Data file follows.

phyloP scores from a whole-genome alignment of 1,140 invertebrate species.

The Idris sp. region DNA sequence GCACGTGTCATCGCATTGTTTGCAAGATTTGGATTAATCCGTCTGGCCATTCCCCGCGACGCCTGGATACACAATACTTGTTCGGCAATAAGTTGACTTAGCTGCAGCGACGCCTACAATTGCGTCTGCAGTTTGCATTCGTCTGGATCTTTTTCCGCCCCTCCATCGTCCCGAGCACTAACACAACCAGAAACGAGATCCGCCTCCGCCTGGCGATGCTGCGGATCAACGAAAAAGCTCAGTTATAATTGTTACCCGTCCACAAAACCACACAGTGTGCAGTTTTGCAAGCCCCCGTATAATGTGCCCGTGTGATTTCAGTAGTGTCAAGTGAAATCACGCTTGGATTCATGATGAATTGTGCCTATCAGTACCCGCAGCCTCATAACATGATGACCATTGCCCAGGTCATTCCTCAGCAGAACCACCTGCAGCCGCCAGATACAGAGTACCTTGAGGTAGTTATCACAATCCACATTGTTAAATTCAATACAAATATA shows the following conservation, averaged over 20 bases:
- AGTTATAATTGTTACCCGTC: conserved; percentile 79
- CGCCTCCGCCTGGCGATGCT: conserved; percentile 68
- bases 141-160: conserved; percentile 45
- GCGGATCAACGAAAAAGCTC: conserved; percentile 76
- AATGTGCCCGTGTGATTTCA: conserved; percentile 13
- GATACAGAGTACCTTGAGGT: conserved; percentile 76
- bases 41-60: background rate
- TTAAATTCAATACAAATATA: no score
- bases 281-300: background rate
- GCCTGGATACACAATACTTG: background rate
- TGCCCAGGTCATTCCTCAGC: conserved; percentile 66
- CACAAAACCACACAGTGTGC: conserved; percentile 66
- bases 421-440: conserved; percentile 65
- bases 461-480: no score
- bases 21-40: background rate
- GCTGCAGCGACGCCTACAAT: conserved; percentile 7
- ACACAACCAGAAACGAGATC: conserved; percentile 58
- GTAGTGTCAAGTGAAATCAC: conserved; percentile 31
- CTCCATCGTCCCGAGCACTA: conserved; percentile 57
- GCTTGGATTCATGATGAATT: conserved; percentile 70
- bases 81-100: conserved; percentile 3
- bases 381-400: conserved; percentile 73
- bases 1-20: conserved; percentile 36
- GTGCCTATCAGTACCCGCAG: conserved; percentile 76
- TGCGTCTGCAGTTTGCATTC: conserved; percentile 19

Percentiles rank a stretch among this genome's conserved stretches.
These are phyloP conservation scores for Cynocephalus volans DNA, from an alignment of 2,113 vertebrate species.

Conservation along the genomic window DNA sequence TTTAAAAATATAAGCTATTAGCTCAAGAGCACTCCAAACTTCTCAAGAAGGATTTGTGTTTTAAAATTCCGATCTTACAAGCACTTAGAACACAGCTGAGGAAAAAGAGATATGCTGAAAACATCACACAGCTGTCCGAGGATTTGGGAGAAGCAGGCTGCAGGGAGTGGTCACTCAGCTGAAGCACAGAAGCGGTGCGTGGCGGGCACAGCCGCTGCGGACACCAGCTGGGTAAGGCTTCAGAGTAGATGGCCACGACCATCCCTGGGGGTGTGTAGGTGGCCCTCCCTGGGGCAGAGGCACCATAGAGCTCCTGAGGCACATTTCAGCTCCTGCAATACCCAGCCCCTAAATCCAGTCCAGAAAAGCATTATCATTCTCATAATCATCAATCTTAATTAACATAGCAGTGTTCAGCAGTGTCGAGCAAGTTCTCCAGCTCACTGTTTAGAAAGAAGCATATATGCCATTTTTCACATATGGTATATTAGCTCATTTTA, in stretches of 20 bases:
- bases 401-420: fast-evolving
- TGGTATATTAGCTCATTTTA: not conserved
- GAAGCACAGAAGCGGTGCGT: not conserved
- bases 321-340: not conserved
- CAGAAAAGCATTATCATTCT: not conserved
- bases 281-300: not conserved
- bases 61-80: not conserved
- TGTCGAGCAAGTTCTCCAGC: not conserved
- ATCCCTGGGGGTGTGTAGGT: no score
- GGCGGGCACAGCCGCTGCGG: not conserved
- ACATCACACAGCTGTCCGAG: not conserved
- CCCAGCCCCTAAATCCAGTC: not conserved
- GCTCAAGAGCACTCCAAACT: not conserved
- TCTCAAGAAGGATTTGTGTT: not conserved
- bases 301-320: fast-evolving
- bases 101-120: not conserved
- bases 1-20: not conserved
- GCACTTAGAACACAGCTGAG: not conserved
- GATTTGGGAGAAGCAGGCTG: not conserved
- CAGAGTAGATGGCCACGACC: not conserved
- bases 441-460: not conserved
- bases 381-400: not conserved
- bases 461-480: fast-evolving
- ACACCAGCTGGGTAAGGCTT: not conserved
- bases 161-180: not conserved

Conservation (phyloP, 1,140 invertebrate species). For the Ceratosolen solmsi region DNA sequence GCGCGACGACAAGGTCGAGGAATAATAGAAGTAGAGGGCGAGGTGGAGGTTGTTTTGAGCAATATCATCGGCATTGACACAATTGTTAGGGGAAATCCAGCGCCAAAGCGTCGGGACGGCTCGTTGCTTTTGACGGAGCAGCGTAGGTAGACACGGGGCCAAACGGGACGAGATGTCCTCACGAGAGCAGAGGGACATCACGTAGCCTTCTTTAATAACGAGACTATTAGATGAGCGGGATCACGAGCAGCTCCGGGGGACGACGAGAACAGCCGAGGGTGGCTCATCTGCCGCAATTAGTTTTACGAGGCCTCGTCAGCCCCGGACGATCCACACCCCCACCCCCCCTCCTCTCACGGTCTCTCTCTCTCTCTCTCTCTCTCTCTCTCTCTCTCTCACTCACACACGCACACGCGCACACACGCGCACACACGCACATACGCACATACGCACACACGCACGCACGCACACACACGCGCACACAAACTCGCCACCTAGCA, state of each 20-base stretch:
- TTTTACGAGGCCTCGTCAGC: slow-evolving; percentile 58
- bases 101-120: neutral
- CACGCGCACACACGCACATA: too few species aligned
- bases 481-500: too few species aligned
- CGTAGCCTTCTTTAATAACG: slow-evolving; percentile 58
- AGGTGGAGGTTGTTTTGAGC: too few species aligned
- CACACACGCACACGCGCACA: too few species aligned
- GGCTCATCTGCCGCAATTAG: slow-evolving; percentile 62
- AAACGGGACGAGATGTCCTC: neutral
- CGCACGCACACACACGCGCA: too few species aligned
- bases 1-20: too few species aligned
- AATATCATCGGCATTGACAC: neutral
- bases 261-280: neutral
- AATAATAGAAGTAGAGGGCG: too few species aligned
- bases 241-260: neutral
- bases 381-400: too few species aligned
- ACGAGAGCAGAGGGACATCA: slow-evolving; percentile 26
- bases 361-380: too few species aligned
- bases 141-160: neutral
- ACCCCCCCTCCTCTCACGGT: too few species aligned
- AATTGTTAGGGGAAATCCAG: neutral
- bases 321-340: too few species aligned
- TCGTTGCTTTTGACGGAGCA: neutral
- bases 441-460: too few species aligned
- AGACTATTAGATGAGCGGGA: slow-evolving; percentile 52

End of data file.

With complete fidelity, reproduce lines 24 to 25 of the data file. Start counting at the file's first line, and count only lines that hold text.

- bases 381-400: conserved; percentile 73
- bases 1-20: conserved; percentile 36